KRAITH is one of those rare worlds—Villon' s "Ballad of Dead Ladies" and Luther's "Mighty Fortress" are the only others that spring readily to mind—which read better in translation than in the original, Eileen Roy's "Kirk's Challenge", Paula Smith's regrettably brief excursions into this universe, and even Sheryl Roberts' blatant Mary Sues, all deal with the basic materials in honestly human terms and are the stronger for it. Sheila Clark's and Valerie Piacentini's VARIATIONS has carried this tendency so far that the stories are no longer recognizable as having anything to do with Jacqueline Lichtenberg's epic. Whatever its other virtues, there is very little compassion in KRAITH; and compassion, for and by the characters, is one of VARIATIONS' most clearly distinguishing features. On one level, this in stallment deals with the alternate Spock's further establishment of himself in his counterpart's place; Kirk's reunion with and second betrayal by his brother Sam; and another of those damnable alien moral and ethical ordeals, (Don't any of these people maintain diplomatic and/or intelligence corps? Grrrr....) On another, it traces the growing love between Kirk and Spock, together with the latter's dawning realization that his brutalized Science Officer possesses a depth of character lacking in the dead Captain Kirk. Tandem with this is Kirk's own increasing confidence and self-respect, though a core of deep-seated uncertainty remains. This man is not a leader, and knows it. The grace with which he accepts his limitations, and Spock's in assuming responsibilities a KRAITH Vulcan could neither understand nor bear, make this one of the best Trek stories to see print in a long time. Not, mind you, that it's without faults. The people in this universe exhibit an appalling tendency to yatter damaging information into their tape recorders and leave the tapes lying carelessly about; surely a little more thought would have obviated the necessity for this awkward device, One could wish, too, that Sam had not come quite so tidily to a nasty end. But these flaws are minor, and the clean, clear prose carries one past them easily, Gerry Downes' equally lucid illos are frosting on the cake. Try this; I promise you, you'll like it. Highly recommended. [12]

Issue 3

cover of issue #3

Variations on a Theme 3 was published in August 1979 and is 64 pages long. The initial STAG Press print run in August 1979 was 400 copies. By July 1981, and after three reprints, another 400 copies had been printed. The zine was also issued an ISBN number: 0260-1478.

Although Sarek knew the truth and accepted it, the rest of the family did not. If they did discover the truth, Kirk might very well be called to account for killing the Captain, and punished for it with the full rigour of Vulcan law. The truth therefore had to be kept hidden. Spock’s family council insisted that he marry. In this universe the bonding ceremony triggered pon farr—and it was established in Kraith Collected that the Commodore was immune to pon farr. He would therefore be unable to consummate a Vulcan bonding, his wife would complain, the imposture would be detected, and Kirk would be in danger.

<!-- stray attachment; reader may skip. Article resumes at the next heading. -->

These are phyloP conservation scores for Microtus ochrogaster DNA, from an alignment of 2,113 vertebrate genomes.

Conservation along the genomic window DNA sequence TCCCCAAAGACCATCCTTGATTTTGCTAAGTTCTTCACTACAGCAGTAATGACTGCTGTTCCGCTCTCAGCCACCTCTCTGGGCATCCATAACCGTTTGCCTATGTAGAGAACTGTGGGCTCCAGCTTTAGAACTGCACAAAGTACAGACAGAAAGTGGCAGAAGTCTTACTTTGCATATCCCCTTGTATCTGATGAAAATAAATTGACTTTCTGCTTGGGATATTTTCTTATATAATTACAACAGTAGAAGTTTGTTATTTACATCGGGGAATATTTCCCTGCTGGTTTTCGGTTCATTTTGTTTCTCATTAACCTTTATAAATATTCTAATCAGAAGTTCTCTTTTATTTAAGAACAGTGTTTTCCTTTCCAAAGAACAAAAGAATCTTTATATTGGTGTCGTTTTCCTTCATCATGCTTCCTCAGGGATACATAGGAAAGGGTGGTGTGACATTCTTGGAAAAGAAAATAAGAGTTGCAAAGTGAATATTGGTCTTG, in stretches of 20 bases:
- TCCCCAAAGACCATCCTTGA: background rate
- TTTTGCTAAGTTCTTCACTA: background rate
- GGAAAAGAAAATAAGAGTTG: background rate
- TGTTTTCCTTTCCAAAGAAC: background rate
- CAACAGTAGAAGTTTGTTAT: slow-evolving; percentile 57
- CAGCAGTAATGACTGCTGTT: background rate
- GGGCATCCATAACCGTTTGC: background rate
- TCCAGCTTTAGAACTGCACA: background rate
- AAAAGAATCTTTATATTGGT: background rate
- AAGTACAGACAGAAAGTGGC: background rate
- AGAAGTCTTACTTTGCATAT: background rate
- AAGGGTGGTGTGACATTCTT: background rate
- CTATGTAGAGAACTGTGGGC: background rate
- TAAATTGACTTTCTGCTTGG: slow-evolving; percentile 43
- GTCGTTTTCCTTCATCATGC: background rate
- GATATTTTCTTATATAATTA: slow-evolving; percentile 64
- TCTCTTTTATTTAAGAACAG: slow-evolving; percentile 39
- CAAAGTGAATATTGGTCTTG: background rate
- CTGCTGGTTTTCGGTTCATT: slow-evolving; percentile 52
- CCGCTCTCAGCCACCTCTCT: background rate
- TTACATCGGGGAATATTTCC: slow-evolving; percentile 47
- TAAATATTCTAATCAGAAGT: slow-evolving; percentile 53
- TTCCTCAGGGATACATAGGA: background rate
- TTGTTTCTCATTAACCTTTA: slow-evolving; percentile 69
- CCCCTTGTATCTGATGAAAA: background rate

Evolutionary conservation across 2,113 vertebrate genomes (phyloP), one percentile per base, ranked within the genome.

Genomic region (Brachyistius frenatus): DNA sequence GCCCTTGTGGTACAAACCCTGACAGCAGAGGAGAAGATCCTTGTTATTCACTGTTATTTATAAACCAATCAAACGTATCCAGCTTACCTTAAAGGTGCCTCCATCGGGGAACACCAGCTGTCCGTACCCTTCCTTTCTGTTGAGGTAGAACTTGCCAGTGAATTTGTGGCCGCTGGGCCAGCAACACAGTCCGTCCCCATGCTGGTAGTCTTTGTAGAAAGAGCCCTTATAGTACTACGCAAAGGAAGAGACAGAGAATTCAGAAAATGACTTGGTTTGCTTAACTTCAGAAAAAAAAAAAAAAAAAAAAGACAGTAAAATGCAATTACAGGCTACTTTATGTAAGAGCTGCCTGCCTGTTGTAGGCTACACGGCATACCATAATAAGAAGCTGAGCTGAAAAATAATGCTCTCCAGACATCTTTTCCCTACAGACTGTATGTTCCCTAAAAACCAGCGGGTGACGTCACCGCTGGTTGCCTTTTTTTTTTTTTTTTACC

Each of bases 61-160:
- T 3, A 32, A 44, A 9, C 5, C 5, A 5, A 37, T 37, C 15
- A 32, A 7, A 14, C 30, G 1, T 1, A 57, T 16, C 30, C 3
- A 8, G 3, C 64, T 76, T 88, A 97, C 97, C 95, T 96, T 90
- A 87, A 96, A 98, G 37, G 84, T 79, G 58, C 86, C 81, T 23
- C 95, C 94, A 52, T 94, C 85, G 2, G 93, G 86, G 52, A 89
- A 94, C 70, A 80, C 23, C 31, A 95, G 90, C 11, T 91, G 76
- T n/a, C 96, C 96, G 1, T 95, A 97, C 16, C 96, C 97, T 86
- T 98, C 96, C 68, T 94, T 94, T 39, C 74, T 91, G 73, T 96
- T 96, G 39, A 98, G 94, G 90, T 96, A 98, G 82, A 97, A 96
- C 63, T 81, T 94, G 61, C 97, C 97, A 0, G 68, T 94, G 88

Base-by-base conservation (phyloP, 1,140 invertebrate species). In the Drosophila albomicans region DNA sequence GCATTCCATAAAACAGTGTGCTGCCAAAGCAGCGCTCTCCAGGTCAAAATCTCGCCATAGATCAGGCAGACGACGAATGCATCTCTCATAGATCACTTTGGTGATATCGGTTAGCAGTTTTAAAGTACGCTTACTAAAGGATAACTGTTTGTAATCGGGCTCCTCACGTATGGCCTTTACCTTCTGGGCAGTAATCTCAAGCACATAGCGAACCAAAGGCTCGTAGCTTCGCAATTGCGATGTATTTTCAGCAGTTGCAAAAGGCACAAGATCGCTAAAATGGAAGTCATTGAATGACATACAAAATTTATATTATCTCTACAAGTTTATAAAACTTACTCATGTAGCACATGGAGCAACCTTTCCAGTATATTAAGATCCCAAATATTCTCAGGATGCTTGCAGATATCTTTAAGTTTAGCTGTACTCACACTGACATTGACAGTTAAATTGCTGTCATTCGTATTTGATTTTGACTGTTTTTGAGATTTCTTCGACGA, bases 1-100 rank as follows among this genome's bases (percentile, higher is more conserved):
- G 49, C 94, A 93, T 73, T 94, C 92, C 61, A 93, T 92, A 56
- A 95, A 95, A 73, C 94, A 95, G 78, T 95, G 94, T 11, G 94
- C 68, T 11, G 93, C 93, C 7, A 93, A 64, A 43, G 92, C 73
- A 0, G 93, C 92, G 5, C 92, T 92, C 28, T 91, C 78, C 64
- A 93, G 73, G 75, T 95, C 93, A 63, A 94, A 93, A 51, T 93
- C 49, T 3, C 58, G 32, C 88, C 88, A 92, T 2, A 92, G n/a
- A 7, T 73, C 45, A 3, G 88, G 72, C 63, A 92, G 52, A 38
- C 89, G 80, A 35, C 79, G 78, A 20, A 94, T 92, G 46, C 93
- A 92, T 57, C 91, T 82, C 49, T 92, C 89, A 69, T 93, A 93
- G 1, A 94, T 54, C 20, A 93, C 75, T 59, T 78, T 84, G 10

Kirk also, because of the sexual assaults he had suffered from the Captain, was impotent—psychologically so—and afraid to enter into any sort of personal relationship with anyone apart from Spock. Realising the situation that both men were in, McCoy suggested that they bond—something that he had discovered was acceptable on Vulcan—and Spock and Kirk were formally bonded. In the same issue, Kirk's Academy friend Gary Mitchell came on board as a navigator. Basically lazy, he finally settled down to become a steady, uninspired member of the crew.

There is a story in Duet #12 (1985) which is a slash version of this story. See "Variations 3 1/2 or The Other Choice" by Martin Coates.

Issue 4

cover of issue #4

Variations on a Theme 4 was published in May 1980 and is 64 pages long.

McCoy discovered that he had xenopolycythemia. Spock remembered Yonada—but in this universe, the Enterprise had encountered Yonada before Spock’s entry into Kirk’s life—a plague ship crewed by only a handful of immune disease carriers. To stop them spreading the disease or crashing into an inhabited world, the Captain had destroyed Yonada. Spock therefore decided to go back to his own universe, find McCoy there, and obtain the cure from him. When he failed to return, Kirk went in search of him leaving Charlene Masters in command of the Enterprise, only to discover that Spock had been arrested, accused of being AWOL.

Issue 5

cover of issue #5

Variations on a Theme 5 was published in October 1981 and contains 73 pages. The initial print run was 400 copies.

The Enterprise is being used by Starfleet on basically political missions. They go first to the Amerind planet where Kirk, as the god Kirok, has to persuade a native tribe to leave their lands ‘because the gods wanted them’—in fact, Starfleet had discovered traces of the Preservers there and wanted to investigate them. This done, the Enterprise was assigned to take the Dohlman Elaan to Troyius—with an overbearing Petri determined to find fault with everything the shy princess-to-be did.

Reactions and Reviews: Issue 5